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Keeping Friendships Alive

November 24, 2010 Theresa Fung

As a kid, a friend was that special someone who shared her lunch with you, passed you top-secret notes and played with you at recess. In high school, a friend was that shoulder to cry on, to share laughs, and to get into trouble with. As adults, friends are those people that we play phone tag with and see a few times a year. The sad thing about adults is that we become so consumed with our own lives that friendships often get neglected and become a mere afterthought only once we have finished with our work and family obligations.

Friends - The Unlocked Life

Socializing and having a supportive circle of people who care about you is not only good for you emotionally, strong friendships also provide health benefits. In a study published in the Journal of Epidemiology and Community Health by Flinders University, Australia, results showed that after studying 1,500 seniors over the age of 70, those with the strongest connections to friends and acquaintances were 22% less likely to die after other factors were adjusted for. Surprisingly, relationships with family and children did not have much impact on longevity.

This probably has something to do with the fact that we get to choose our friends (and they, us). But if you’re anything like me and have been a bit absent on the friend social scene, now is the perfect time to re-connect with those long-lost friends, especially as the holidays are just around the corner.

Staying Connected
Real friends will understand that it’s often difficult to keep in touch. The beauty of these types of relationships is that you can pick up where you left off—even if it’s months down the road, and feel like nothing has changed. But still, keeping a friendship alive takes some work.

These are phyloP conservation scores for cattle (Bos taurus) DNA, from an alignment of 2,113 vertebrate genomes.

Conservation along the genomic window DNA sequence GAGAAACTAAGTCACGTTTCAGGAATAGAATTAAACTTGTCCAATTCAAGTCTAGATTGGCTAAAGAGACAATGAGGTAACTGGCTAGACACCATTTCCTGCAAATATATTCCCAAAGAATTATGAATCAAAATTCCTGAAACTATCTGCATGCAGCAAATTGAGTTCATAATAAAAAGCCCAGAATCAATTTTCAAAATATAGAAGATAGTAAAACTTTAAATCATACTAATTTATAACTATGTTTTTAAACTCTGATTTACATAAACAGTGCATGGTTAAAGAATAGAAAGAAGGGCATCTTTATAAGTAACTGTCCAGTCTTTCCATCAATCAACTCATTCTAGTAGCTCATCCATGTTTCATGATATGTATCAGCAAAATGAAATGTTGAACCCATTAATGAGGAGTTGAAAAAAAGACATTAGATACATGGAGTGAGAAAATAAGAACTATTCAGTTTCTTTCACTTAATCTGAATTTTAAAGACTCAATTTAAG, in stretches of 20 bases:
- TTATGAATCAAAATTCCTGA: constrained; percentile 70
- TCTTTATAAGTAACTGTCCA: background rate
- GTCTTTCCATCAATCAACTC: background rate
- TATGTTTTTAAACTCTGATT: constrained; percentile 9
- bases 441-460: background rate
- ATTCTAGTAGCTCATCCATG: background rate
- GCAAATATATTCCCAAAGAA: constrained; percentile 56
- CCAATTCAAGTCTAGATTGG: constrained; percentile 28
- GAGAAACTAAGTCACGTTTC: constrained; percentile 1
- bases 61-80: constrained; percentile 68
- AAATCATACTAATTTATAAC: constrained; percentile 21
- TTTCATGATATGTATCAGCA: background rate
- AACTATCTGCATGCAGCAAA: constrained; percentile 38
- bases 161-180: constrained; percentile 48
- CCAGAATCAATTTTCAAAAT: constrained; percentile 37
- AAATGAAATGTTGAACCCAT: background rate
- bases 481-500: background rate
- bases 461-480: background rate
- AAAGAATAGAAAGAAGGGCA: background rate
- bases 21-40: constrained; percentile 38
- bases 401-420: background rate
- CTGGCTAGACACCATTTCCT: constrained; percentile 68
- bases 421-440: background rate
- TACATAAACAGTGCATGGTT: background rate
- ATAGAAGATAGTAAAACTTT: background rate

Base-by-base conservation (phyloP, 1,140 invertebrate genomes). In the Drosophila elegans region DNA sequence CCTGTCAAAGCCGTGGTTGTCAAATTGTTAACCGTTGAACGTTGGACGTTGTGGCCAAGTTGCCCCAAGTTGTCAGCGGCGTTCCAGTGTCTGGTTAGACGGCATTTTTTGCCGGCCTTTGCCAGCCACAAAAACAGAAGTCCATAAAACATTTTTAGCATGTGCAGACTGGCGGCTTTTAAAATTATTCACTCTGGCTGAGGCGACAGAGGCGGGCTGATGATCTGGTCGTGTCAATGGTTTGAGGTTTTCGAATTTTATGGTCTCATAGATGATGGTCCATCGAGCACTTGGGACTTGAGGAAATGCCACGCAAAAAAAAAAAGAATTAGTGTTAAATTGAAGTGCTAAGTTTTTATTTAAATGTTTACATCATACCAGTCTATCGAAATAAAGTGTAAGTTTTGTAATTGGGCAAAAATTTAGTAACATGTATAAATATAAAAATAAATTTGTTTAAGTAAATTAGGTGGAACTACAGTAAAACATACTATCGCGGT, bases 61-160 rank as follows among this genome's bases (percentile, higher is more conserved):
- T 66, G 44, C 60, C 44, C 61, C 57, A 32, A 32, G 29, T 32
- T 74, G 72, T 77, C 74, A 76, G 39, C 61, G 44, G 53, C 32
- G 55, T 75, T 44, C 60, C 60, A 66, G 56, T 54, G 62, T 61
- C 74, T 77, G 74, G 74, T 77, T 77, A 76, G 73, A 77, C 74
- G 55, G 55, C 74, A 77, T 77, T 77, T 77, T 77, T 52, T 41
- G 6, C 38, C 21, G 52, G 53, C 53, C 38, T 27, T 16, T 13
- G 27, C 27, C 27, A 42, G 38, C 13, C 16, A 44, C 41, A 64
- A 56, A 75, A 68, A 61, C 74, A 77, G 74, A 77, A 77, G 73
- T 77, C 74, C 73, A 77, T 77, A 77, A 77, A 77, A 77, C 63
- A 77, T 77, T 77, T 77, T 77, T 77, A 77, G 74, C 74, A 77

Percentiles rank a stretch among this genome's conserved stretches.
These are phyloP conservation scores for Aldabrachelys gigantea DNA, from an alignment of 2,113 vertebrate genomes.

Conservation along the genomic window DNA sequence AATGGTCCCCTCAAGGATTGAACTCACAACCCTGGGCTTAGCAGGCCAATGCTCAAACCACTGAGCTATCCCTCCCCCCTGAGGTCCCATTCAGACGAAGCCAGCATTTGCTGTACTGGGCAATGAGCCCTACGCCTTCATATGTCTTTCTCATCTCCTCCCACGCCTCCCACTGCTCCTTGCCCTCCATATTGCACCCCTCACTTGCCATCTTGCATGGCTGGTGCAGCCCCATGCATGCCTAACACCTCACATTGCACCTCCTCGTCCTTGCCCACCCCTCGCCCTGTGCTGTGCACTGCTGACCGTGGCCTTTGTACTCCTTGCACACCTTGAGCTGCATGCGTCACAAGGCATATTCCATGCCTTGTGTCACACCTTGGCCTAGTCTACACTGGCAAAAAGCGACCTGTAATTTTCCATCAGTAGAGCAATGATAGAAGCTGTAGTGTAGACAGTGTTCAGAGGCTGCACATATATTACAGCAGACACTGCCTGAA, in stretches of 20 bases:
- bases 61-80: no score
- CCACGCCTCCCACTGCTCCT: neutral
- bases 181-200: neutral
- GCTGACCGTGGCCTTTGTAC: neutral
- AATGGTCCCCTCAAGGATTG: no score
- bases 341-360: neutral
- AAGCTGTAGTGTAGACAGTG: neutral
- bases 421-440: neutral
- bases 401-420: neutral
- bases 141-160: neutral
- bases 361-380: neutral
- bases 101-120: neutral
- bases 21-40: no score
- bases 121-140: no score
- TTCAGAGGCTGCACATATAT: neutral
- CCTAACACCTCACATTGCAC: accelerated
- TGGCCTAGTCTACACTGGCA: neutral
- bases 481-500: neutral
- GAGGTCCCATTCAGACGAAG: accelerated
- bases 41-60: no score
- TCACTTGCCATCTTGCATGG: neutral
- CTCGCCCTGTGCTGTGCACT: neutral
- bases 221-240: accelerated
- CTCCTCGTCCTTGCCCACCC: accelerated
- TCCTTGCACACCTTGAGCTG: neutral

• Make time. We schedule in dentist appointments and car tune-ups, so why not set aside a block of dedicated time each week to keep in touch with friends. Make an effort to phone that friend you haven’t seen in months or get together for coffee.
  • Use technology. Many people focus on the negative impacts of social networking sites, but they actually provide an easy way to keep in touch with your real world friends—especially those who have moved away. An application such as Skype is also great for getting some virtual face-to-face time.
  • Make a special effort. If a friend’s birthday is coming up, try making her feel special and appreciated by a simple gesture such as dropping off a cupcake at her office. Or use good old snail mail to send a handwritten note to a friend to let her know you value the friendship.
  • Know who your real friends are. As bad as it sounds, sometimes we can’t keep in touch with every single person we consider to be a friend; occasionally we have to focus on those who are nearest and dearest to us over spending time with a casual friend.

Making New Friends
As time goes on and we change, our circle of friends also changes and often gets smaller. This is why it’s so important to make new friends. School once provided the perfect opportunity to buddy up; making new friends as adults can be a bit trickier.

  • Meet others with similar interests. Join a book club or a sports league if you are the athletic type. Making new friends is a lot easier if you have some common ground. There are plenty of websites that facilitate meetings with people of similar interests such as MeetUp.com.
  • Organize a get-together with your old friends but ask each one to bring along a new friend. Having mutual friends is often a good starting point for budding relationships.
  • Put yourself out there. Make an effort to say hi to someone new at the gym, or at a party. That stranger could become one of your closest buds.

Even if you are the solitary type, it’s still a good idea to keep in touch with one or two of your closest friends. People are social creatures after all.

APA Reference
Fung, T. (2010, November 24). Keeping Friendships Alive, HealthyPlace. Retrieved on 2020, November 30 from https://www.healthyplace.com/blogs/theunlockedlife/2010/11/keeping-friendships-alive



Author: Theresa Fung

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